Monday, October 22, 2007
This Week in Reading October 21 - 27
This week continues the string of weeks with the birthdays of Nobel prizewinning authors but only by the briefest of margins; Doris Lessing who received the latest Nobel Prize in Literature just two weeks ago was born October 22, 1919. Alfred Nobel himself was born in this week. Do we count him?
Fittingly, it is a week of strong literary voices of some very talented feminist writers. Ursula K. LeGuin is one of the most fascinating speculative fantasy creators that has ever been called a Science Fiction writer. Her stories and novels have depth into individual and group psychology, essentially the software of humanity, that goes far beyond the genre's fascination with just the hardware of the future. In fact, my favorite story of hers is The Ones Who Walk Away from Omelas in The Wind's Twelve Quarters. It should be read by everyone concerned about America today.
And we also have novelists Maxine Hong Kingston, Anne Tyler, crime writer Ann Rule, poet Denise Levertow, playwright Enid Bagnold, and other women of exceptional note this week. It's their week. Michael Crichton, Dylan Thomas, and Pat Conroy should feel honored to be listed with them.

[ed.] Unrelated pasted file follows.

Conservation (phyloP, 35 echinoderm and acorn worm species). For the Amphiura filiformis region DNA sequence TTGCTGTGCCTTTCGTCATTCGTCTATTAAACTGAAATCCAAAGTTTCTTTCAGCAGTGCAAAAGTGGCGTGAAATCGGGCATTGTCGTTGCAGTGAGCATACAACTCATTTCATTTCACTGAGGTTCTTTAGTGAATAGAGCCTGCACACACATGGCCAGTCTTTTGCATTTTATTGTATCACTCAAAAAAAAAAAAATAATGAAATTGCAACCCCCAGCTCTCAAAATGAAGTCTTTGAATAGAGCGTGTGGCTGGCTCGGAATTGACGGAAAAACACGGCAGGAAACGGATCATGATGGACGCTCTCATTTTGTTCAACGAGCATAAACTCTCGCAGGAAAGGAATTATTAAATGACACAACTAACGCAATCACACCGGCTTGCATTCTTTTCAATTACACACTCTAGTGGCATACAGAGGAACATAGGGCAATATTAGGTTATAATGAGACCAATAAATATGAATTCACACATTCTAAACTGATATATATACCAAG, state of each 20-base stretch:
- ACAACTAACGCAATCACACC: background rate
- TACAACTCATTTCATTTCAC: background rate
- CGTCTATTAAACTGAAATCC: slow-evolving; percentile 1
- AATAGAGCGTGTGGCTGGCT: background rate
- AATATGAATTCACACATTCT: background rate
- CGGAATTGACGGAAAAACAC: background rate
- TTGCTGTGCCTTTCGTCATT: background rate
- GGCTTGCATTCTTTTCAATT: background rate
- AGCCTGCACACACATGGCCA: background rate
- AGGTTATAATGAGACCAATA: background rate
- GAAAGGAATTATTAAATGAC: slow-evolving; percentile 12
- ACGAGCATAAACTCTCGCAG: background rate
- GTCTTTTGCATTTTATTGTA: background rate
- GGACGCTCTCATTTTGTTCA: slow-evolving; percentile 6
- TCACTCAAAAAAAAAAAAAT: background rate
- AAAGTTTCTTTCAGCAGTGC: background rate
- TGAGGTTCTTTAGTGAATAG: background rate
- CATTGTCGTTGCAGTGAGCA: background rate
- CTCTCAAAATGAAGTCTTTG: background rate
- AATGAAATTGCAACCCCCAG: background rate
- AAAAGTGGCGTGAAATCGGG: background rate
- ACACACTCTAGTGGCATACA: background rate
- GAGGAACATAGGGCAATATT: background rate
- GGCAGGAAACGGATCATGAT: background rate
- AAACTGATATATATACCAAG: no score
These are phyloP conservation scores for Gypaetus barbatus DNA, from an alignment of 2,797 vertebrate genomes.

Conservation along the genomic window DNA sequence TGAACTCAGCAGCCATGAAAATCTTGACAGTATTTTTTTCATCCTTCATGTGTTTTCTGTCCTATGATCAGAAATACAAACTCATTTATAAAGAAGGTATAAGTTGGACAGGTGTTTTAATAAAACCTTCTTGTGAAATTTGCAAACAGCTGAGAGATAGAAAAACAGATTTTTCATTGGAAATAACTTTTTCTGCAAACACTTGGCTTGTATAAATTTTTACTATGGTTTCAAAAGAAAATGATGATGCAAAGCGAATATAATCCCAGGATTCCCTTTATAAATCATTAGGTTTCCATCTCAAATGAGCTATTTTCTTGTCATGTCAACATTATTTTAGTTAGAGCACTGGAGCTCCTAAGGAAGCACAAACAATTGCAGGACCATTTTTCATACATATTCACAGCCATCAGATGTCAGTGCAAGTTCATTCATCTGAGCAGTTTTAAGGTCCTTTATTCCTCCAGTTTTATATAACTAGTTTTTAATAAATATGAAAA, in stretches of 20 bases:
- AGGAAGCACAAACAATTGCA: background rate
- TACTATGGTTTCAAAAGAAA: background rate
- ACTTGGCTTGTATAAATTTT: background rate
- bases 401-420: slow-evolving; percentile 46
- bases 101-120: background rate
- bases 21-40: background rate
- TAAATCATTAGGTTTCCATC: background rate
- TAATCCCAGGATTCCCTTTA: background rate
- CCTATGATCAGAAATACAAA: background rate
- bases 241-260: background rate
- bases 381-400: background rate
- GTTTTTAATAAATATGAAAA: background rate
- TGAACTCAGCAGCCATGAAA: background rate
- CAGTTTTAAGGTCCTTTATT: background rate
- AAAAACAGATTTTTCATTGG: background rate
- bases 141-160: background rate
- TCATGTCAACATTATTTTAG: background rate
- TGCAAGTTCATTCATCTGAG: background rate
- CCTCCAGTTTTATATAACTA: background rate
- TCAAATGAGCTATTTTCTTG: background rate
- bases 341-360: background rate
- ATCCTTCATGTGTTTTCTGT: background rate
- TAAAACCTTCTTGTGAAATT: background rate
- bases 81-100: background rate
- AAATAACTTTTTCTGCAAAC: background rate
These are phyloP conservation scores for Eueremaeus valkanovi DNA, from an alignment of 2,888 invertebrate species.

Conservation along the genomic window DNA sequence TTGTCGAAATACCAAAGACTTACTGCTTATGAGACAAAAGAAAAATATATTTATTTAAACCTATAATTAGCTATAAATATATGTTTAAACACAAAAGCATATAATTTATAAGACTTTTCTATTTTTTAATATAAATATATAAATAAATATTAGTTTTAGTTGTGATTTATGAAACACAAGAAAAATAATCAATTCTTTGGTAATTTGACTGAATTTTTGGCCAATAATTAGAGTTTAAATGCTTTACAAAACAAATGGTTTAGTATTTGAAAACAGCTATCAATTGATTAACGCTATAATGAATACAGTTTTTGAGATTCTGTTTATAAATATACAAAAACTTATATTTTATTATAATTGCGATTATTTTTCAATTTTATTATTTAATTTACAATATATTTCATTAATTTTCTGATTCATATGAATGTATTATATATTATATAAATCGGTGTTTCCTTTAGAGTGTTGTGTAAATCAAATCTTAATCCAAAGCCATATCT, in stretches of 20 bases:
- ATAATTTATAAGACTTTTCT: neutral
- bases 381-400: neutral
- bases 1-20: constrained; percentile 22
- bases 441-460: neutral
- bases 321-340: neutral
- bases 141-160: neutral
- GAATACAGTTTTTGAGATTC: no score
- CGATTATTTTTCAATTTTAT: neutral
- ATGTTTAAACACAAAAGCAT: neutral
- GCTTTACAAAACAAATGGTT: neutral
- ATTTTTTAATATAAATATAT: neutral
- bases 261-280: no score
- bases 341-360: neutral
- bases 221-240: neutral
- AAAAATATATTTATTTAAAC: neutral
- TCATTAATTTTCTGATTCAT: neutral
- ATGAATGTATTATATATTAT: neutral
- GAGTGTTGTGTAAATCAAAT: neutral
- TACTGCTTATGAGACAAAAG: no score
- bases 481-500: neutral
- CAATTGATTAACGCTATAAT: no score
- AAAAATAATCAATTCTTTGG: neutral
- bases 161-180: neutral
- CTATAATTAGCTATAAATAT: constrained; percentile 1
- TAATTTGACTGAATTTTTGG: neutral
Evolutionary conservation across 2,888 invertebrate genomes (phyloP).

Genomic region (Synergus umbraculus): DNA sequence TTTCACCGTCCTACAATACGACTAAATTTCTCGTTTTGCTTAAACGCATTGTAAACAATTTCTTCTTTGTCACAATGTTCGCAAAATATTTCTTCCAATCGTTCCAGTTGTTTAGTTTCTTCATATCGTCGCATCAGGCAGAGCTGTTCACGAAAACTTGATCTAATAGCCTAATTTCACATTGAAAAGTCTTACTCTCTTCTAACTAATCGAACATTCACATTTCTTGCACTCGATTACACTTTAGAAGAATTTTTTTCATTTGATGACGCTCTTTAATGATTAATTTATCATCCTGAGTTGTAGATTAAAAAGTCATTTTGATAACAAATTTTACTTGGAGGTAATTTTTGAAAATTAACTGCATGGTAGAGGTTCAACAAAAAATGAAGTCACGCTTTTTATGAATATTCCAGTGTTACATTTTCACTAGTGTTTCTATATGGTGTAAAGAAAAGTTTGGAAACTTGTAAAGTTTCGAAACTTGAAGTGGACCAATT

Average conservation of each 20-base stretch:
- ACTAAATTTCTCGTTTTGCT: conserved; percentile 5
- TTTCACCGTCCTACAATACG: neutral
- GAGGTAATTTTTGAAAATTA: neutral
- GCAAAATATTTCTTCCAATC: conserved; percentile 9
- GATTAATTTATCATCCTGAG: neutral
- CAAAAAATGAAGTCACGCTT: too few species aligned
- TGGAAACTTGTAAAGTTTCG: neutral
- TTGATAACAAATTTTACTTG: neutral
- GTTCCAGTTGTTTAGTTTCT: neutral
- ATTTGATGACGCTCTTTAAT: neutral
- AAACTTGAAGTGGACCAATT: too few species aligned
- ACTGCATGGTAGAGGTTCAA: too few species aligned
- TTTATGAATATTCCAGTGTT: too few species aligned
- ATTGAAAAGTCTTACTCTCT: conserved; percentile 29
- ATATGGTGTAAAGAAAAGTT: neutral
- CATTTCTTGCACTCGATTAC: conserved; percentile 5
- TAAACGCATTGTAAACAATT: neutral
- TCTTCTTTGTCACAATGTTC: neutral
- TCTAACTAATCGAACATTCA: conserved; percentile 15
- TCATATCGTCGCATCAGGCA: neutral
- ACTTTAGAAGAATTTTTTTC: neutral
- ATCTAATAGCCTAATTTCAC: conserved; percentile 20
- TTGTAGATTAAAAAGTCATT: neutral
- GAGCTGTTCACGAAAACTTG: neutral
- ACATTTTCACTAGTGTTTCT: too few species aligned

This Week's Question: Moss Hart, also born this week, was a spectacular Broadway director who teamed up with another writer to create some of America's most performed comedies. Who was the other playwright? Which of them wrote screenplays later?
Answer to Last Week's Question: Noah Webster's Elementary Spelling Book, which was called simply "The Blue-Back Speller" by most people, earned him one cent per copy from its first edition (under another title) in 1786 through his lifetime and sold over a milllion copies per year years after his death in 1843. It was enough to keep him going while he compiled his monumental American dictionary. His books are the reason Americans use "er" and "or" while the British spell words as "centre" and "honour" and the like. He also helped America create copyright laws and started spelling bees.
Posted by Bill, Reference Librarian at 4:33 PM